Over time it has become clear that the URL is one of the greatest innovations of the web, but there could be tremendous advantages to moving between pages entirely within our client-side applications.
Ember.js was probably the first framework to really lay this out as a philosophy, but it has since been absorbed into pretty much every major client-side framework. While not every project requires a full single page application, or just one, it is more and more common to have at least part and possibly all of your front-end doing it’s own routing.
And whether you’re using React Router, Vue-router, Mithril’s routes, or something else entirely the core concepts are pretty similar. A URL maps to a set of components and state, often with nesting of components based on nested routes.
Jawdropping adoption stats like 46% of npm survey respondents using TypeScript show this is taking off, and all signs in 2019 are that this trend has continued.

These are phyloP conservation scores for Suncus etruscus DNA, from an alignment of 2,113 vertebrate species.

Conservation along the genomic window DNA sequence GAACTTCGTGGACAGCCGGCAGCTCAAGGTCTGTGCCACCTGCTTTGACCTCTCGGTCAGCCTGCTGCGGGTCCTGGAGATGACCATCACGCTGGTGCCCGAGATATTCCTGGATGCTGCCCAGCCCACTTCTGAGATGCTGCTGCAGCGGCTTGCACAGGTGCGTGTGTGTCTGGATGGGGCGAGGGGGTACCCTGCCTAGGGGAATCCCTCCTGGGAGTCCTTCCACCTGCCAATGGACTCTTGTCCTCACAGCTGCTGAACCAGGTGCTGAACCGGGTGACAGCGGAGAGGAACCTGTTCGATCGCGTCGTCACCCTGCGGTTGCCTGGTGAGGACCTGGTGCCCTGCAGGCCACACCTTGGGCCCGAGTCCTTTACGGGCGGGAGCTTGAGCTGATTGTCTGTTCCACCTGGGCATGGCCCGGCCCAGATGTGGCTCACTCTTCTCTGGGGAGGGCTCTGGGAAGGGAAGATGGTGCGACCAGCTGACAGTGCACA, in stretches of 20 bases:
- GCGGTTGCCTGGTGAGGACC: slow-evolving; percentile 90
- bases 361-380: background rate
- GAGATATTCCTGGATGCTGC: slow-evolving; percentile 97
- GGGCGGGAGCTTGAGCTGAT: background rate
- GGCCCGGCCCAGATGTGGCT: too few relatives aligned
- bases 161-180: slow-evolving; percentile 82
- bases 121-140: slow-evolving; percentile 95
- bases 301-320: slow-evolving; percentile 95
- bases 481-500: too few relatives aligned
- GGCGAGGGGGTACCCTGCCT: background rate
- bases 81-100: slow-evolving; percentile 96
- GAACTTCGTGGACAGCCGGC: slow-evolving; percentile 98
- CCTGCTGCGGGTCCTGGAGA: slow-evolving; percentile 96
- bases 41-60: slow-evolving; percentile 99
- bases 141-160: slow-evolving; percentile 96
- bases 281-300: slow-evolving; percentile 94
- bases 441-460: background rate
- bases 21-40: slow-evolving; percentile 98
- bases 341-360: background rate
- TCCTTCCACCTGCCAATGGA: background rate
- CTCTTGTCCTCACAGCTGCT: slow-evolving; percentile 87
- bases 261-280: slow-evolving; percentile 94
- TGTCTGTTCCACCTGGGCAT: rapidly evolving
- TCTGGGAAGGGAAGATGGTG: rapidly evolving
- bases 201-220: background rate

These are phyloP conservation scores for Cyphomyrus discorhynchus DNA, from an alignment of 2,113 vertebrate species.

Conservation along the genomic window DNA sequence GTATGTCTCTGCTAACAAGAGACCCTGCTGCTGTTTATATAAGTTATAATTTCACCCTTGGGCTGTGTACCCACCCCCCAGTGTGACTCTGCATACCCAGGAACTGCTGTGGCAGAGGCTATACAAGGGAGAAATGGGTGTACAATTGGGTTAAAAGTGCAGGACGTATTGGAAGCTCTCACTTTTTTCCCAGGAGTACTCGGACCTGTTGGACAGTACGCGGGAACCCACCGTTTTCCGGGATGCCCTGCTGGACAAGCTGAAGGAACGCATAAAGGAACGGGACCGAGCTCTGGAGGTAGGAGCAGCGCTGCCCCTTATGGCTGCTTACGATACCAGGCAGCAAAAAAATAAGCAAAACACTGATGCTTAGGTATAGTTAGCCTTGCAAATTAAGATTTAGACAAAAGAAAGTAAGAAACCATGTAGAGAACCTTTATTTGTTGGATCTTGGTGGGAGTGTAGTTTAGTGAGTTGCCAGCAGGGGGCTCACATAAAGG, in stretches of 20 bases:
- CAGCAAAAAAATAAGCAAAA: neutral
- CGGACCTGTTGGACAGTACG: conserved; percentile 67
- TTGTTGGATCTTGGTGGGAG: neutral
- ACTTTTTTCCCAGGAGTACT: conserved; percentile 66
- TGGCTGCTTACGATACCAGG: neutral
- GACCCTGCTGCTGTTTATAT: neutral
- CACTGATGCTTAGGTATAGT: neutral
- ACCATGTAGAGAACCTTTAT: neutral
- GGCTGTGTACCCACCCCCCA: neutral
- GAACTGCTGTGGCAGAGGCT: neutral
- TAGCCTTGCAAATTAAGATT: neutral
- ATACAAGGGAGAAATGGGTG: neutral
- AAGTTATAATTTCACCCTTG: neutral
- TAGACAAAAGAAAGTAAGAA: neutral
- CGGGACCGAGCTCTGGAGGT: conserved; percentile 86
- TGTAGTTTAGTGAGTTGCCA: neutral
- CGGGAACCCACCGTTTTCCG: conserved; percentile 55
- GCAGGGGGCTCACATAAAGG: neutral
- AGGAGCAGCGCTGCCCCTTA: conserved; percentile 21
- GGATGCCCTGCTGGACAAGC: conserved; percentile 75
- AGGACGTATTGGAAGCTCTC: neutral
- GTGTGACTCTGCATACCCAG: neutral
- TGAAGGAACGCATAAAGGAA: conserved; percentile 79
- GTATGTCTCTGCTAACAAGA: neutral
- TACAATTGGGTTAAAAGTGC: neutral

While more of a “deployment” or operational innovation than a front-end development innovation, one more megatrend that has very clearly showed up is the trend towards facilitating server-side rendering of single page applications.
This allows you to take advantage of the best properties of both server-side rendered and SPA applications - a fast time to first page view, while also being network efficient and having all of the latency and interactivity benefits of a SPA.
The advantage of having identified these megatrends is that you don’t need to panic as much about “keeping up” or figuring out what to learn. You can focus in on one stack, but as you learn it take note of the big picture lessons that you’ll be able to apply quickly to other stacks as needed.
For example, you might chose to dive deeply into Next.js using TypeScript. This will have you touching every single one of these megatrends.
You’ll be building with React, a component-oriented framework with a great declarative style. You can choose to use Redux or GraphQL, and you’ll get routability and server-side rendering out of the box.
If later you decide you want to move to Vue.js as an example, all of these learnings will translate - the details of Vue are a little different, but the big picture is very similar, and there’s even an equivalent higher level framework: Nuxt.js.
If you want some help with how to learn about some of these topics, you might check out my top 5 frontend topics to learn in 2019 where I break down 5 more specific topics with lists of great resources.